"China followed Sun Yat Sen, took up the sword and fell into the armsof Japan. India, weaponless, accepted as her leader one of the strangestfigures in history, and gave to the world the unprecedented phenomenon of a revolution led by a saint, and waged without a gun…… He did not mouth the name of Christ, but acted as if he accepted every word of the Sermon on the Mount. Not since St. Francis of Assisi has any life known to history been so marked by gentleness, disinterestedness, simplicity andforgiveness of enemies.”
"Gandhi was an experimenter in the development of “war without violence’.His work was pioneering and not always adequate, but it represents a major development of historic significance both in ethics and in politics.....Many problems in its further development and application remain. But in words and action Gandhi pointed toward what may be the key to the resolution of the dilemma of how one can behave peacefully and at the same time actively, and effectively oppose oppression and injustice.”
Professor Gene Sharp
“The fragility of modern civilization is exposed by the frighteningly ineffective way in which our world approaches conflict resolution. In international relationships, neither conventional diplomacy nor various uses of military deterrence have improved the thin margin on which the world exists. This somewhat pessimistic reading of history is challenged by one major exception, Mahatma Gandhi’s application of policies and techniques of non-violence in India. Gandhi’s success both redeems human nature from the inevitability of its historical experience and also suggests the viability of non-violence in modern situations.”
Prof. Ralph Bultjens
“Gandhi waded into the slough, showed how the slough could be purified and remained personally uncontaminated by his immersion in it. This gives the measure both of Gandhi’s own spiritual stature and the magnitude of his service to mankind at a turning point in human history.”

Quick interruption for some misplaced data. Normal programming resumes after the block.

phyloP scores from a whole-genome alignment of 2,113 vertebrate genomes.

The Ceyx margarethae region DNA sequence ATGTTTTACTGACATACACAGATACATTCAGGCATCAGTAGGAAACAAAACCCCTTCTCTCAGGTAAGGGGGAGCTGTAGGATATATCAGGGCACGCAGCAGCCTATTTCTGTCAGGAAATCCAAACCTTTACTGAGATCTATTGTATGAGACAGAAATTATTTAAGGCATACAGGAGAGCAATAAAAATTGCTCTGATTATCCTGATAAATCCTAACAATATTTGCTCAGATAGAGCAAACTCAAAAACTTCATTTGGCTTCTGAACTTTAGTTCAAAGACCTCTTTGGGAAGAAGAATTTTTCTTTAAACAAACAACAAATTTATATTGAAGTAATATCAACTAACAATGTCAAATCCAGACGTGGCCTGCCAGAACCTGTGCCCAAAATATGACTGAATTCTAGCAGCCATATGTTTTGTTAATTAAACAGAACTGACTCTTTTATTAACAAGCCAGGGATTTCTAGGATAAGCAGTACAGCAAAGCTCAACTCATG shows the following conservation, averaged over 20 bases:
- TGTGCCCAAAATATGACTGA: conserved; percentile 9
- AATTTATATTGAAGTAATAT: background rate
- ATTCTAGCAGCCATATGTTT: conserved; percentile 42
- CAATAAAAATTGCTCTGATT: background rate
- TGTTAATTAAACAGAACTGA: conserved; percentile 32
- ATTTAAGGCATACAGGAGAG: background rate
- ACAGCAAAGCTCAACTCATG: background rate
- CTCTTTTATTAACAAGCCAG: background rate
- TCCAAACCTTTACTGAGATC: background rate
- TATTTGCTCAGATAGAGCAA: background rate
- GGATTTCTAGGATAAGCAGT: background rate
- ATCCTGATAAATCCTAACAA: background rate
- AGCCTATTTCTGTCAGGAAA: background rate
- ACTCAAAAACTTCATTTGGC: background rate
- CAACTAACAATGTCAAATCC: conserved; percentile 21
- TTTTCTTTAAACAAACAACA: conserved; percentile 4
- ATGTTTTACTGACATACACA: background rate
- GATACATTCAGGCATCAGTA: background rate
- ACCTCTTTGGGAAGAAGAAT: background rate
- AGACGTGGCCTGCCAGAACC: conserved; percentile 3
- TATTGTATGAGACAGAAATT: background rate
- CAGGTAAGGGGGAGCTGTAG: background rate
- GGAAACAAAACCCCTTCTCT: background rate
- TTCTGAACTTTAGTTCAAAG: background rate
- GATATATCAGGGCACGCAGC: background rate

”Mahatma Gandhi was the first person in human history to lift the ethic of love of Jesus Christ, above mere interaction between individuals and make it into a powerful and effective social force on a large scale If humanity is to progress, Gandhi is inescapable."
Martin Luther King.
“Most revolutions create enormous aspirations and never really fulfill them; some betray them utterly. The American Revolution quickly drew boundaries around notions of freedom that were its inspiration, excluding African Americans, native Americans, and to a considerable degree women.The French Revolution produced a frenzy of murderous rage, followed by nearly another century of monarchies. The Russian and Chinese Revolutions created tyranny, oppression and stagnations. Gandhi has been so mythologized since his assassination in 1948, the real man has almost disappeared. But he deserves his position as a resonant symbol of one of the most important phenomena of modern history: the simultaneous assault on colonialism and the oppression of individuals, which has transformed much of the 20th century world.”
Prof. Alan Brinkley
“ Gandhi was certainly a revolutionary, much more revolutionary than the piecemeal revolutionaries of Western civilization….. Gandhi revolutionized revolution itself.”
Prof. Johan Galtung
“A leader of his people, unsupported by any outward authority, a victorious fighter who always scorned the use of force, a man of wisdom and humility who has confronted the brutality of Europe with the dignity of the simple human being and has at all times risen superior.......Generations to come, it may be, will scarce believe that such a man as this ever in flesh and blood walked upon this earth.”
“As the new century begins, no question is more important than whether the world has now embarked on a new cycle of violence, condemning the 21st century to repeat or even outdo, the bloodshed of the 20th. The present dangers are not, as before, the massed conventional armies and systematized hatreds of rival great powers but the persistent and steady spread of nuclear weapons and other weapons of mass destruction and the unappeased demons of national, ethnic, religious and class fury Notwithstanding the shock of September 11th and the need to take forceful measures to meet the threat of global terrorism, a new and promising path has opened up. For in 20th century history another complimentary lesson, less conspicuous than the first but just as important, has been emerging. It is that forms of non-violent action can serve effectively in the place of violence at every level of political affairs. This is the promise of Mohandas K. Gandhi’s resistance to the British Empire in India, of Martin Luther King’s civil rights movement in the United States, of the non-violent movements in Eastern Europe and Russia that brought down Communism and the Soviet Union”.